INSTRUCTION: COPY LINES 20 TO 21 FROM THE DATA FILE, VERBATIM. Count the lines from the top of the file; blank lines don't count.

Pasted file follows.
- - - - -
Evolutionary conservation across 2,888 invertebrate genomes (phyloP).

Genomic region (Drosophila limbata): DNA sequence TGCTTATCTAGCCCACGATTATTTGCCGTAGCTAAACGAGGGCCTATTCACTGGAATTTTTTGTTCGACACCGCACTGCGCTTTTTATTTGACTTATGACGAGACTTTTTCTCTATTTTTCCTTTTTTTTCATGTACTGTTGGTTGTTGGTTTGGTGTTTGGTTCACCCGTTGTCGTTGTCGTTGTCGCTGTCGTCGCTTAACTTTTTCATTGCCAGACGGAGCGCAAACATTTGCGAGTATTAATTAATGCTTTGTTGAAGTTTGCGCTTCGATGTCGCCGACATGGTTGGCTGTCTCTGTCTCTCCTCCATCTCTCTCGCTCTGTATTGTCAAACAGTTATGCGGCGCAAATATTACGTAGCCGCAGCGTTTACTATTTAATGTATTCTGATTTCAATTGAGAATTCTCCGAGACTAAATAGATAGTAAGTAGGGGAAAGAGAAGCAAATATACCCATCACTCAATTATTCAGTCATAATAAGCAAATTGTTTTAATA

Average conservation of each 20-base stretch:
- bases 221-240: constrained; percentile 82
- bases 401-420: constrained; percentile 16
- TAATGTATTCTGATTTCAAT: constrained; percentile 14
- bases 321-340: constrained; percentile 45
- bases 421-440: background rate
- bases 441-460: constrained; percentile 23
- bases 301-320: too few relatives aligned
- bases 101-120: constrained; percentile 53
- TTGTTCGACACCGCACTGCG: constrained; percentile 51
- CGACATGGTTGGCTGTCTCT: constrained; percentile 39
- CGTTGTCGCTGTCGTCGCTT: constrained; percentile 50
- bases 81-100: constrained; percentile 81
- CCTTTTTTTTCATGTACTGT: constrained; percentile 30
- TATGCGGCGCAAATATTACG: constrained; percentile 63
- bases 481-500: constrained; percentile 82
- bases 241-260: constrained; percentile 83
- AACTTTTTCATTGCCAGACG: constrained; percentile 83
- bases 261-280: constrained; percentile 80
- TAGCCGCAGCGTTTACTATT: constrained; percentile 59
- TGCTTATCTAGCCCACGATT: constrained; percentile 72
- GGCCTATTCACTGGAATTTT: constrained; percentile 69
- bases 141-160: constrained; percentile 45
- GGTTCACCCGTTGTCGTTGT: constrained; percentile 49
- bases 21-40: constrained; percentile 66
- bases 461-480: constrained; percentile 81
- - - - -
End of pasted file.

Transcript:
- AACTTTTTCATTGCCAGACG: constrained; percentile 83
- bases 261-280: constrained; percentile 80